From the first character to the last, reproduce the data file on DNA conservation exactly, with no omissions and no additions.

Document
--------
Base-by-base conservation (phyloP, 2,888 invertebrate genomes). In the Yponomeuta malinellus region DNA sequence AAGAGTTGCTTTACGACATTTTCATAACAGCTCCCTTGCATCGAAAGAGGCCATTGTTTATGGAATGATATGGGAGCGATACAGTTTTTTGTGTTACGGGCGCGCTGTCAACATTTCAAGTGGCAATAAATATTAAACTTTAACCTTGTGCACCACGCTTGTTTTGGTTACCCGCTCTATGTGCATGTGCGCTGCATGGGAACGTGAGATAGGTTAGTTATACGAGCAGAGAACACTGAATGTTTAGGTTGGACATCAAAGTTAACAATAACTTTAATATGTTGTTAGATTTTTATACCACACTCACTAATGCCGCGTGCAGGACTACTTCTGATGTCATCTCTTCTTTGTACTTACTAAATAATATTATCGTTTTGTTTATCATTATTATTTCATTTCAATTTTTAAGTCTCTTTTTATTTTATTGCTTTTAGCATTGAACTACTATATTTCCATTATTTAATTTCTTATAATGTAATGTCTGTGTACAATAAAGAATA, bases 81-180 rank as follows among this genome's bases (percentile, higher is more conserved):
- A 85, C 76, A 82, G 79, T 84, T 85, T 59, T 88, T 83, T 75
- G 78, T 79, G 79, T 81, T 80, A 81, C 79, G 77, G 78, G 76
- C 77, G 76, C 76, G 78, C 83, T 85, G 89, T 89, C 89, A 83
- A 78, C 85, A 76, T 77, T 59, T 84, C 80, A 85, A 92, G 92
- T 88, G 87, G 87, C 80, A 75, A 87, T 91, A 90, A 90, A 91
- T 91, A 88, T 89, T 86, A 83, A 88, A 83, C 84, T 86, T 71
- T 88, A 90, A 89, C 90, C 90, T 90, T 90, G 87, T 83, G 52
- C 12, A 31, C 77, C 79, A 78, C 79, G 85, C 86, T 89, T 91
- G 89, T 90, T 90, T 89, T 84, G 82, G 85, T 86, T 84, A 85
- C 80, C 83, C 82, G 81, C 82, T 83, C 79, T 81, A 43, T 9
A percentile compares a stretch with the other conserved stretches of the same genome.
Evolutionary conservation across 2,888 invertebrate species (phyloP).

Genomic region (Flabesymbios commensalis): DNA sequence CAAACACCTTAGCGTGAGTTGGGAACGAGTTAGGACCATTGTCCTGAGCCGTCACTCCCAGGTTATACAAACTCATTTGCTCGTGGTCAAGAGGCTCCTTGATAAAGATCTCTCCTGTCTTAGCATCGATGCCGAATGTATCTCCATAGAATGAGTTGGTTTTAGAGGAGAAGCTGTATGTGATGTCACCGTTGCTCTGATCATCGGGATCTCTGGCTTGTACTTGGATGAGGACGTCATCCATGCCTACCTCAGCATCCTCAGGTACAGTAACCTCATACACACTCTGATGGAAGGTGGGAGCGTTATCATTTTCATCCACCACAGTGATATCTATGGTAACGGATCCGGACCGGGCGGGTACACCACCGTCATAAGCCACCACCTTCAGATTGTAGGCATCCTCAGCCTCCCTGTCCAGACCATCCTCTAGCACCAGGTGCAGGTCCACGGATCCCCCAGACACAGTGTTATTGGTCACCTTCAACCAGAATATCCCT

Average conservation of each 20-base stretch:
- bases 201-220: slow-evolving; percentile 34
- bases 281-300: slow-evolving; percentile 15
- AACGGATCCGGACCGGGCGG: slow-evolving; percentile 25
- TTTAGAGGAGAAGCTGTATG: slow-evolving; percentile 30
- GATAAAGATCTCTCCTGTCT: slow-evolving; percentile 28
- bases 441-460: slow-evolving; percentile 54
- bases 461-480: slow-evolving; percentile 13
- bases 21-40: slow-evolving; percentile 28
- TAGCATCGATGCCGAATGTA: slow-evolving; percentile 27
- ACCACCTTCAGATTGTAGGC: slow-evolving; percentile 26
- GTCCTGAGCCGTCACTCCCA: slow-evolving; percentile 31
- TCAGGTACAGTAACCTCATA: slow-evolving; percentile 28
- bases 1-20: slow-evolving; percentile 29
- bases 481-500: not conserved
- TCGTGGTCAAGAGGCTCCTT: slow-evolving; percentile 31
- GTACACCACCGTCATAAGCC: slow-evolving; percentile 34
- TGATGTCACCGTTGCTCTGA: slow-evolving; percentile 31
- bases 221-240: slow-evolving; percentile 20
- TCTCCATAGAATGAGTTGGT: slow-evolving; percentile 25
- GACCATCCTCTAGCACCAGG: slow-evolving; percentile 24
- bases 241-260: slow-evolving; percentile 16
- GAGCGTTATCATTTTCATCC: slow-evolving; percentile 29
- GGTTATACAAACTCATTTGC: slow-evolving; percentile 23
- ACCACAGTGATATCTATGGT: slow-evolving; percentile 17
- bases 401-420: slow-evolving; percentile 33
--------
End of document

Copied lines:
Base-by-base conservation (phyloP, 2,888 invertebrate genomes). In the Yponomeuta malinellus region DNA sequence AAGAGTTGCTTTACGACATTTTCATAACAGCTCCCTTGCATCGAAAGAGGCCATTGTTTATGGAATGATATGGGAGCGATACAGTTTTTTGTGTTACGGGCGCGCTGTCAACATTTCAAGTGGCAATAAATATTAAACTTTAACCTTGTGCACCACGCTTGTTTTGGTTACCCGCTCTATGTGCATGTGCGCTGCATGGGAACGTGAGATAGGTTAGTTATACGAGCAGAGAACACTGAATGTTTAGGTTGGACATCAAAGTTAACAATAACTTTAATATGTTGTTAGATTTTTATACCACACTCACTAATGCCGCGTGCAGGACTACTTCTGATGTCATCTCTTCTTTGTACTTACTAAATAATATTATCGTTTTGTTTATCATTATTATTTCATTTCAATTTTTAAGTCTCTTTTTATTTTATTGCTTTTAGCATTGAACTACTATATTTCCATTATTTAATTTCTTATAATGTAATGTCTGTGTACAATAAAGAATA, bases 81-180 rank as follows among this genome's bases (percentile, higher is more conserved):
- A 85, C 76, A 82, G 79, T 84, T 85, T 59, T 88, T 83, T 75
- G 78, T 79, G 79, T 81, T 80, A 81, C 79, G 77, G 78, G 76
- C 77, G 76, C 76, G 78, C 83, T 85, G 89, T 89, C 89, A 83
- A 78, C 85, A 76, T 77, T 59, T 84, C 80, A 85, A 92, G 92
- T 88, G 87, G 87, C 80, A 75, A 87, T 91, A 90, A 90, A 91
- T 91, A 88, T 89, T 86, A 83, A 88, A 83, C 84, T 86, T 71
- T 88, A 90, A 89, C 90, C 90, T 90, T 90, G 87, T 83, G 52
- C 12, A 31, C 77, C 79, A 78, C 79, G 85, C 86, T 89, T 91
- G 89, T 90, T 90, T 89, T 84, G 82, G 85, T 86, T 84, A 85
- C 80, C 83, C 82, G 81, C 82, T 83, C 79, T 81, A 43, T 9
A percentile compares a stretch with the other conserved stretches of the same genome.
Evolutionary conservation across 2,888 invertebrate species (phyloP).

Genomic region (Flabesymbios commensalis): DNA sequence CAAACACCTTAGCGTGAGTTGGGAACGAGTTAGGACCATTGTCCTGAGCCGTCACTCCCAGGTTATACAAACTCATTTGCTCGTGGTCAAGAGGCTCCTTGATAAAGATCTCTCCTGTCTTAGCATCGATGCCGAATGTATCTCCATAGAATGAGTTGGTTTTAGAGGAGAAGCTGTATGTGATGTCACCGTTGCTCTGATCATCGGGATCTCTGGCTTGTACTTGGATGAGGACGTCATCCATGCCTACCTCAGCATCCTCAGGTACAGTAACCTCATACACACTCTGATGGAAGGTGGGAGCGTTATCATTTTCATCCACCACAGTGATATCTATGGTAACGGATCCGGACCGGGCGGGTACACCACCGTCATAAGCCACCACCTTCAGATTGTAGGCATCCTCAGCCTCCCTGTCCAGACCATCCTCTAGCACCAGGTGCAGGTCCACGGATCCCCCAGACACAGTGTTATTGGTCACCTTCAACCAGAATATCCCT

Average conservation of each 20-base stretch:
- bases 201-220: slow-evolving; percentile 34
- bases 281-300: slow-evolving; percentile 15
- AACGGATCCGGACCGGGCGG: slow-evolving; percentile 25
- TTTAGAGGAGAAGCTGTATG: slow-evolving; percentile 30
- GATAAAGATCTCTCCTGTCT: slow-evolving; percentile 28
- bases 441-460: slow-evolving; percentile 54
- bases 461-480: slow-evolving; percentile 13
- bases 21-40: slow-evolving; percentile 28
- TAGCATCGATGCCGAATGTA: slow-evolving; percentile 27
- ACCACCTTCAGATTGTAGGC: slow-evolving; percentile 26
- GTCCTGAGCCGTCACTCCCA: slow-evolving; percentile 31
- TCAGGTACAGTAACCTCATA: slow-evolving; percentile 28
- bases 1-20: slow-evolving; percentile 29
- bases 481-500: not conserved
- TCGTGGTCAAGAGGCTCCTT: slow-evolving; percentile 31
- GTACACCACCGTCATAAGCC: slow-evolving; percentile 34
- TGATGTCACCGTTGCTCTGA: slow-evolving; percentile 31
- bases 221-240: slow-evolving; percentile 20
- TCTCCATAGAATGAGTTGGT: slow-evolving; percentile 25
- GACCATCCTCTAGCACCAGG: slow-evolving; percentile 24
- bases 241-260: slow-evolving; percentile 16
- GAGCGTTATCATTTTCATCC: slow-evolving; percentile 29
- GGTTATACAAACTCATTTGC: slow-evolving; percentile 23
- ACCACAGTGATATCTATGGT: slow-evolving; percentile 17
- bases 401-420: slow-evolving; percentile 33